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Reading my sisters’ books when they were out was fun!

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Reading my sisters’ books when they were out was fun!

Mehek Bhandari, a ninth grader from Janajyoti Secondary English School, Kathmandu speaks with one of our editors, Sreejana Chamling on occasion of international book giving day. Originally, this interview was broadcasted via a live program organized by Merocreation and later was translated by Dasharath Rai as he enjoyed listening to the perspectives and thoughts of the ninth grader. We believe you will enjoy it too. 

Interviewer: If you go back to your primary level, how was Mehek in relation to reading books?

Mehek: Indeed I wasn’t interested in reading books at primary level. I didn’t pay much attention to books. I even didn’t know what was there in books. Mostly, I used to enjoy looking at pictures and interpret in my own way. Later, I started developing reading habits in upper classes. It has been almost four years since I started additional books beyond my course books. 

Interviewer: Well. you were not interested in reading in the primary level at all and your interest in reading became intense in secondary level. What inspired you to do so? Is it self-motivation?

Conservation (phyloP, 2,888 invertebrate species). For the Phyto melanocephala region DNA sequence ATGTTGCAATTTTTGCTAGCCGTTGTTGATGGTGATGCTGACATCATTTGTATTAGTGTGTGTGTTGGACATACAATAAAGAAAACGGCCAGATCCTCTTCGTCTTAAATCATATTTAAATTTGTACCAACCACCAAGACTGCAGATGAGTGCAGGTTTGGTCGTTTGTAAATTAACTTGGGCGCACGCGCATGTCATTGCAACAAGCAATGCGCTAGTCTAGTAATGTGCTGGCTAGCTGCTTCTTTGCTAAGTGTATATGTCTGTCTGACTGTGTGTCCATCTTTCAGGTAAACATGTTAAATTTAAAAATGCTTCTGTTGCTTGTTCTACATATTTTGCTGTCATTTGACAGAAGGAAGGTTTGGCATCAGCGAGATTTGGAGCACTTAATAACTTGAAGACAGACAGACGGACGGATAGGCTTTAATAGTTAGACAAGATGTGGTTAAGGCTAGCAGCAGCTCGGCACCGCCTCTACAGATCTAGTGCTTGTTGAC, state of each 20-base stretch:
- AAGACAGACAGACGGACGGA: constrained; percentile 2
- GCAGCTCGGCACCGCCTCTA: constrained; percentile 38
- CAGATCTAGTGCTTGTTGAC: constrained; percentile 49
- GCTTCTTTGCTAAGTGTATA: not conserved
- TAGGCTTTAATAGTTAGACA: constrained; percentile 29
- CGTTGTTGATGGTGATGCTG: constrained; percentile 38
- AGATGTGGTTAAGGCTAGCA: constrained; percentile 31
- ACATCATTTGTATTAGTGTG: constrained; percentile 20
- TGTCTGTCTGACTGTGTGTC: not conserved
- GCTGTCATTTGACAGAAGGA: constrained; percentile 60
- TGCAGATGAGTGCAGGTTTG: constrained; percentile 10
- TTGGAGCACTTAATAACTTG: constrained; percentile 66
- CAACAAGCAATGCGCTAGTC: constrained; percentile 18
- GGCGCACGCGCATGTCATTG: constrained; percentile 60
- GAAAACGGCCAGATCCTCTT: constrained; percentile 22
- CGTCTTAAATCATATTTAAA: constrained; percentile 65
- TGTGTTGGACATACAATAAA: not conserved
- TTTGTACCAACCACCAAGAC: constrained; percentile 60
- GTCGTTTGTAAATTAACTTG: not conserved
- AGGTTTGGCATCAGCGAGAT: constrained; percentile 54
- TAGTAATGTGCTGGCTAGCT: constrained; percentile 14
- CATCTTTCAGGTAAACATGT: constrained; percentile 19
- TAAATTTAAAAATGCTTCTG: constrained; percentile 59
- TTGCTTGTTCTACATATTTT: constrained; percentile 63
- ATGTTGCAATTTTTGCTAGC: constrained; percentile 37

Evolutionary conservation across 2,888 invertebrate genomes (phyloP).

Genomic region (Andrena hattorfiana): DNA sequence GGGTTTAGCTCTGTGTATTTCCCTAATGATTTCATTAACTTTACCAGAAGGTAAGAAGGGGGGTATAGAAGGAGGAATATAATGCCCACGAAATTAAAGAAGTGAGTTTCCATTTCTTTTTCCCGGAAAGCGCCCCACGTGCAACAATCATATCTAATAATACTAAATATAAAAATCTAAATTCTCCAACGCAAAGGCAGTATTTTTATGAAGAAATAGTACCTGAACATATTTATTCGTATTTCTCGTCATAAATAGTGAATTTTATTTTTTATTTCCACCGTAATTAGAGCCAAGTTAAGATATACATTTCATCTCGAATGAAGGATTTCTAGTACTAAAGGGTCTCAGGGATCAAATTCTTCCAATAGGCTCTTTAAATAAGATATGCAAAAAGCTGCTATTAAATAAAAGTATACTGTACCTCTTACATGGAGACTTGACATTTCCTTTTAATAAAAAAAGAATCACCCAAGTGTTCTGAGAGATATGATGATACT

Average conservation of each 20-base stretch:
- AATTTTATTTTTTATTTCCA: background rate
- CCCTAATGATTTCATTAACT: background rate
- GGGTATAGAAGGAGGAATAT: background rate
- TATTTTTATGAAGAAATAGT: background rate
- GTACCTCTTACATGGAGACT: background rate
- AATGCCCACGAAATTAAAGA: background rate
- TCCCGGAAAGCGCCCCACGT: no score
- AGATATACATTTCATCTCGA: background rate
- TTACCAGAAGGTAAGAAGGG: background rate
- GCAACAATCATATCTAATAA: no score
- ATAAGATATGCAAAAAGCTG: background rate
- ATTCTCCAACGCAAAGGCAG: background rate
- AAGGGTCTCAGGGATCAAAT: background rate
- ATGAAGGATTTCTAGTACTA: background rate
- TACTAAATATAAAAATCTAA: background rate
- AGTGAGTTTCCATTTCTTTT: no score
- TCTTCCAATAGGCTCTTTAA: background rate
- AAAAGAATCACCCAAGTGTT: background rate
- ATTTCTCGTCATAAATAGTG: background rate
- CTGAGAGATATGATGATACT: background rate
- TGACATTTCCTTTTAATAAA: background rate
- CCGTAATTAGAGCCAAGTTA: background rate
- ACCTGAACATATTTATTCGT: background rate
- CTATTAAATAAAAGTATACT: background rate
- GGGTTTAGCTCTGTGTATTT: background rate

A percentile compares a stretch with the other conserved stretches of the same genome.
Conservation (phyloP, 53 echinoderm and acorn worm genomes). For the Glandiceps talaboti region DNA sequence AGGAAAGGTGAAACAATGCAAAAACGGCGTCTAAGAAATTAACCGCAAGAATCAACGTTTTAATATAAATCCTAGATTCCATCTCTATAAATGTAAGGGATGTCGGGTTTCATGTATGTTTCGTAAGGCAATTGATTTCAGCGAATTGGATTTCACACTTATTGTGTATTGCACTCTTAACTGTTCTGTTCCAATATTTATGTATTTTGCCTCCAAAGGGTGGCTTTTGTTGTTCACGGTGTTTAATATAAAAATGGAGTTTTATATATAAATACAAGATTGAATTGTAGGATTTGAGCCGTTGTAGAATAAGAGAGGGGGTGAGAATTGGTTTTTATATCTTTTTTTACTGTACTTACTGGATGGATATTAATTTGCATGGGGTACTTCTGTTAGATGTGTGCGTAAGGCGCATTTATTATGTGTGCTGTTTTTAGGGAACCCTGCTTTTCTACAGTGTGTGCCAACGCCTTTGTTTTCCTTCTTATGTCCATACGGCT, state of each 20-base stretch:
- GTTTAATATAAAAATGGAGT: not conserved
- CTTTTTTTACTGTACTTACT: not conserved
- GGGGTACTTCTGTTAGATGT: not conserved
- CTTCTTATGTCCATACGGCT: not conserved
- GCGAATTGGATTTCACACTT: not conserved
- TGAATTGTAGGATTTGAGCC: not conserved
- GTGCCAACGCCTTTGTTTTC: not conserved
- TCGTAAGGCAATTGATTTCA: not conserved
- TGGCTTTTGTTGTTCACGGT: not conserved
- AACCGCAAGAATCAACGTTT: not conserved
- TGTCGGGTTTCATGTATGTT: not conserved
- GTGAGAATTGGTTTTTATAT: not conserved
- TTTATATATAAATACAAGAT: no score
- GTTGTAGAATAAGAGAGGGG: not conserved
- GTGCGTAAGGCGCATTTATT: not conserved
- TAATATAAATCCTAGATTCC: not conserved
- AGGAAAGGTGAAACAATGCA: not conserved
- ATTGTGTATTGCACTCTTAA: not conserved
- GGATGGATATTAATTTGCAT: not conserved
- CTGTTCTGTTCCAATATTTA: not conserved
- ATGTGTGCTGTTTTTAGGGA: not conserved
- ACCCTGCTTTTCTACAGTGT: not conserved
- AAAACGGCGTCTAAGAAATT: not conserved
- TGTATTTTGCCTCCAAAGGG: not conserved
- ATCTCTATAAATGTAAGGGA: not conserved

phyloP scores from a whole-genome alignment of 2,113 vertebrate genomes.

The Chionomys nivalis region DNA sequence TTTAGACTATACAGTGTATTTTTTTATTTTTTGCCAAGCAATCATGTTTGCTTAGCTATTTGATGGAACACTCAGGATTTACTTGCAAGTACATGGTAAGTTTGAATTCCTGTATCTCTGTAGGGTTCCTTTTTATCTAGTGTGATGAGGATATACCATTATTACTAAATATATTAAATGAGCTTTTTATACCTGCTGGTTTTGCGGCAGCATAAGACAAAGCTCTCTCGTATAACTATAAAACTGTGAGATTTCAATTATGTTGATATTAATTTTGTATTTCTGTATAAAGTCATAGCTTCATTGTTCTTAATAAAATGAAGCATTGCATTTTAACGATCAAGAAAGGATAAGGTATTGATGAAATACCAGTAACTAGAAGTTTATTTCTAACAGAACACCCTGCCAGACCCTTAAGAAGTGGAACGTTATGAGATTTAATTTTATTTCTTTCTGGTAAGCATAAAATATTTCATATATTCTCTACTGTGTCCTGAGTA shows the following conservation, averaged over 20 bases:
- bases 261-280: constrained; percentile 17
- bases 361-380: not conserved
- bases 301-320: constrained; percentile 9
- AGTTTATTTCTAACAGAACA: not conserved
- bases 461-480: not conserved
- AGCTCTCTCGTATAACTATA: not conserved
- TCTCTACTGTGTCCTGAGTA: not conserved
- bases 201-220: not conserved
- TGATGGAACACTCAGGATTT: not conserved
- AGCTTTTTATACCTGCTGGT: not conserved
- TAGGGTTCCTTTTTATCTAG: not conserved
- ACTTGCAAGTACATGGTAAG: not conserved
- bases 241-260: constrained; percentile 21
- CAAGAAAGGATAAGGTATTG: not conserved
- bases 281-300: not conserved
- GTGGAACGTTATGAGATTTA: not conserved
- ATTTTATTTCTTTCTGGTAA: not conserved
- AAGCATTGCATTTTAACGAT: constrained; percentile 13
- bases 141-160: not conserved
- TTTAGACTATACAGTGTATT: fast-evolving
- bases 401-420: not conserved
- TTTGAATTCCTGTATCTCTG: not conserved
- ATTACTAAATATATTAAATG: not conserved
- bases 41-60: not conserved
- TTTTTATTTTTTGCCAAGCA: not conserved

Mehek: If you look at my family background. Everyone in my family loves reading books. I believe that we grow up according to the kind of environment we get. I frequently saw my aunt reading or my sister reading books, which motivated me in reading. I used to think, “Wow! my sisters are so talented and intelligent by reading books.” Why not me? I can also generate ideas by reading books. Then, I started with an essay and then a poem. And finally, I read Isabella Tree’s ‘The Living Goddess’

Interviewer: In upper classes, you have to give time to your school assignments, exams and all. In such a situation, how do you manage your time for reading? 

Mehek: That’s right. It’s difficult to manage time. I must reach school at 8 a.m. at any cost for coaching and I return home at 6:30 pm. However, I do one thing; after having snacks and doing homework. I manage one and half hour time for reading books. Then only I start doing my homework assignment. It’s because I can’t sleep properly without reading a book. People might think I’m exaggerating, but it’s true. I know textbooks don’t provide me with all kinds of knowledge. This is the reason I prefer reading additional books. 

Interviewer: What kinds of books do you prefer to read? 

Mehek: In fact, I love exploring history. I have been reading ‘The Living Goddess: A Journey Into the Heart of Kathmandu’. This book has analyzed the whole history not only where the tradition of Kumari came from but also the tradition of worshiping young girls and rigorous selection process of Kumari. It helped me a lot in social studies and I gained a lot of knowledge from it. Moreover, the writing style and presentation of the book by the British author is outstanding. Many new vocabulary have been used. Along with the history, what kind of thoughts come to mind as a Kumari, has also been shared. It’s completely about someone’s personal life, which we general people can never explore.